The position statement strongly encourages asymptomatic men and women over 45 to 50 years of age, who are current or former cigarette smokers, to enroll in clinical trials that offer screening for lung cancer. However, if such clinical trials are not available, patients should be informed about options for lung cancer screening, which currently include chest X-ray (or chest radiography) and computed tomography (CT).
High-risk individuals should be informed that when lung cancer is diagnosed because of the presence of symptoms, the disease is usually in advanced stage and incurable. On the other hand, they should also be told that surgical treatment of asymptomatic early stage lung cancer offers a reasonably high chance of cure. While acknowledging uncertainties and controversies regarding the value of screening for lung cancer, the position statement asserts that "it is wrong for these discussions not to take place." The position statement concludes that "after discussion of the current state of knowledge, it is reasonable for an individual at risk to choose to undergo testing for lung cancer."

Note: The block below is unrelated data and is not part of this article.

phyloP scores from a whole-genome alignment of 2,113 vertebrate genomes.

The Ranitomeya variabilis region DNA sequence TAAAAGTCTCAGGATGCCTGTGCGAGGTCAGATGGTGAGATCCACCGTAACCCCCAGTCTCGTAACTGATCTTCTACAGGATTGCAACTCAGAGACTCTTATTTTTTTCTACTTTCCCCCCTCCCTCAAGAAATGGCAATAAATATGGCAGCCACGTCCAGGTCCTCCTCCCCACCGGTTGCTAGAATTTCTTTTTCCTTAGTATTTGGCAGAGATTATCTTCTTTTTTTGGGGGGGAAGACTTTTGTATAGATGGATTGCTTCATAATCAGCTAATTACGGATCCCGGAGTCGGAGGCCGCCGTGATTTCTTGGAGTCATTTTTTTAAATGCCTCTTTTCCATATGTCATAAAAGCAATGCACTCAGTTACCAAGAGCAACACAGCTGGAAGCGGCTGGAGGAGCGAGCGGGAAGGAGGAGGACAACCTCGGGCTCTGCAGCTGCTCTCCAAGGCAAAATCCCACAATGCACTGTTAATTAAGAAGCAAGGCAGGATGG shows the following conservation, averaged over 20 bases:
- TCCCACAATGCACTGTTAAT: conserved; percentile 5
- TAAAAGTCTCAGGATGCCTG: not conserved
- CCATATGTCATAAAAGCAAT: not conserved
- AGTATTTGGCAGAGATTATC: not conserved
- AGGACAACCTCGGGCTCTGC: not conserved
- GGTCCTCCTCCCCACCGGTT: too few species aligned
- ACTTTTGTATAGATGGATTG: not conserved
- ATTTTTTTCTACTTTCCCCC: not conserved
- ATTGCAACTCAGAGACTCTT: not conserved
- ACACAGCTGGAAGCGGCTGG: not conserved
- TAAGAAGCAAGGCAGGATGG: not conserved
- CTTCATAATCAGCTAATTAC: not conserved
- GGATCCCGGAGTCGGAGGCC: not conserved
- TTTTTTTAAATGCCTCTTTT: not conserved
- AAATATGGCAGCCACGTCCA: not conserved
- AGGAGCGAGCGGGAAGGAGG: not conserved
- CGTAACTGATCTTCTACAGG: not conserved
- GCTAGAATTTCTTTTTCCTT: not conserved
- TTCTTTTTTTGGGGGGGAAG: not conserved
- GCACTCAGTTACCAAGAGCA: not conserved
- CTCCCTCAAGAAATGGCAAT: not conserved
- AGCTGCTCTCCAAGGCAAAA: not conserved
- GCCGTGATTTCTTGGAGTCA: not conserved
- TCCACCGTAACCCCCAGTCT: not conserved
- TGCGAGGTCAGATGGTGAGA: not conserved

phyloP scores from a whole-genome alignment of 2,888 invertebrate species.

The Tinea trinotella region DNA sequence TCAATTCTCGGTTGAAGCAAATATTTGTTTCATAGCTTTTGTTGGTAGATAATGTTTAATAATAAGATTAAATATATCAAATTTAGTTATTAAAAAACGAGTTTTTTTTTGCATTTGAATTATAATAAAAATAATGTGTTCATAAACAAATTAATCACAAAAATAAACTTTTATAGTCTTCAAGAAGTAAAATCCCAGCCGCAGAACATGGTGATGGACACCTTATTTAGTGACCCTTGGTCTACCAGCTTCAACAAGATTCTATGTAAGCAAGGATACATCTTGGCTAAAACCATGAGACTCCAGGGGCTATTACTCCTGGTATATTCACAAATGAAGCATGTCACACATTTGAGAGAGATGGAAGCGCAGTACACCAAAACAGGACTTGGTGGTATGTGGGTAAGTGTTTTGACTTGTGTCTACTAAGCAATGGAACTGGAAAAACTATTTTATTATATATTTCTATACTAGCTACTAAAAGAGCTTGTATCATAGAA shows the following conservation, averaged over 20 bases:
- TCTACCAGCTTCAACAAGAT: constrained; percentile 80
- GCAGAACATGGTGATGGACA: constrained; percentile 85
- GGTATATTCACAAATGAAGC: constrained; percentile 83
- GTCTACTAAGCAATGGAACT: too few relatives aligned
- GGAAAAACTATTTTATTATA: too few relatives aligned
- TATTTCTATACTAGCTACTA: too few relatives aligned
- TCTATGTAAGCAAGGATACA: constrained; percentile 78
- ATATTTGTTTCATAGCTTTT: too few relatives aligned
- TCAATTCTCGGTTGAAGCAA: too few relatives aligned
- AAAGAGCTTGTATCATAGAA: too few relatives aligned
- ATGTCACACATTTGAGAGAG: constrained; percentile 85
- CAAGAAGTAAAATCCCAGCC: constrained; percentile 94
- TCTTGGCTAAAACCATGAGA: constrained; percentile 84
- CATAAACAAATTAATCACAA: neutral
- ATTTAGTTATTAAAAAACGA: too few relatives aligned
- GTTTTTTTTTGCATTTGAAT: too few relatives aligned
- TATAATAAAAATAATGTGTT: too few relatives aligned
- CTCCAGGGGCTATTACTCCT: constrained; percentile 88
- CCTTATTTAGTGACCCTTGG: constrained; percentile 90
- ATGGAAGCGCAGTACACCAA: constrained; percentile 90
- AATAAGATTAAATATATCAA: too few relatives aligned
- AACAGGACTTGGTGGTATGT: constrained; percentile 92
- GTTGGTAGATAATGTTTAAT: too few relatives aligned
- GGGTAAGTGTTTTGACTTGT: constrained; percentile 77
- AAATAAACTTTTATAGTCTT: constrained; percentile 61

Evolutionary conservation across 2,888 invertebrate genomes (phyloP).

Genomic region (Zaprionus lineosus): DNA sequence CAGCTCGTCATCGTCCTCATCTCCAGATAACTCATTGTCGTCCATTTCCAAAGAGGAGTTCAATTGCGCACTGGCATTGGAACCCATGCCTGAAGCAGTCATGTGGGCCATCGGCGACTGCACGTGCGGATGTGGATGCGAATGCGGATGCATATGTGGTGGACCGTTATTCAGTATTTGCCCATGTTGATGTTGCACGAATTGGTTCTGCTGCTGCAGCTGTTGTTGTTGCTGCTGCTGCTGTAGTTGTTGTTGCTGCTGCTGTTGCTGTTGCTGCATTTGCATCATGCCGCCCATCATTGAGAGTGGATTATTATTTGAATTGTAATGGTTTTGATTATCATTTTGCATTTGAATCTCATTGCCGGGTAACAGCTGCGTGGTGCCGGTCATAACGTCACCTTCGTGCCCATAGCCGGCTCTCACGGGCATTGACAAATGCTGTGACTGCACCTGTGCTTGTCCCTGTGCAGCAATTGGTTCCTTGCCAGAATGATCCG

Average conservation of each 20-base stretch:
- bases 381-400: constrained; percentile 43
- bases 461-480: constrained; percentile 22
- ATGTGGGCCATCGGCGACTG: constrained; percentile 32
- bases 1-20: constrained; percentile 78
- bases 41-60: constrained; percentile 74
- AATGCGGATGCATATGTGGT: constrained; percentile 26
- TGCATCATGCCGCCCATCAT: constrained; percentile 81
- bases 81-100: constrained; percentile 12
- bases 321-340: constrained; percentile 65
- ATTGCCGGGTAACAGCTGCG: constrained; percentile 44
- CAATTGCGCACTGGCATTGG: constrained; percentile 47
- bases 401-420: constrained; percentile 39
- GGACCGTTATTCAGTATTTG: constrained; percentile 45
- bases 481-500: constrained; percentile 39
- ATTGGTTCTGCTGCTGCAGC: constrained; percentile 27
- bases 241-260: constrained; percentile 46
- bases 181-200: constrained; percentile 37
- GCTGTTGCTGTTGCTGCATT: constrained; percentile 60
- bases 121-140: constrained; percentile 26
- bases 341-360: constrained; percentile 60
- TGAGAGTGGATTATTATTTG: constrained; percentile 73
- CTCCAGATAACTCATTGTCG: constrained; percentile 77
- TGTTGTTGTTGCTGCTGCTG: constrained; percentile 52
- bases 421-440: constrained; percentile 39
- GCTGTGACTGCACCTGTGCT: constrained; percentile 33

The paper is authored by physicians from Rhode Island Hospital, Georgetown University, Mayo Clinic, City of Hope National Medical Center and the University of Insubria in Varese, Italy.
Currently, the American Cancer Society (ACS) and other public policy organizations do not recommend testing for early lung cancer detection. Instead, policy organizations have advised cigarette smokers to quit smoking, and they r
Contact: Nicole Gustin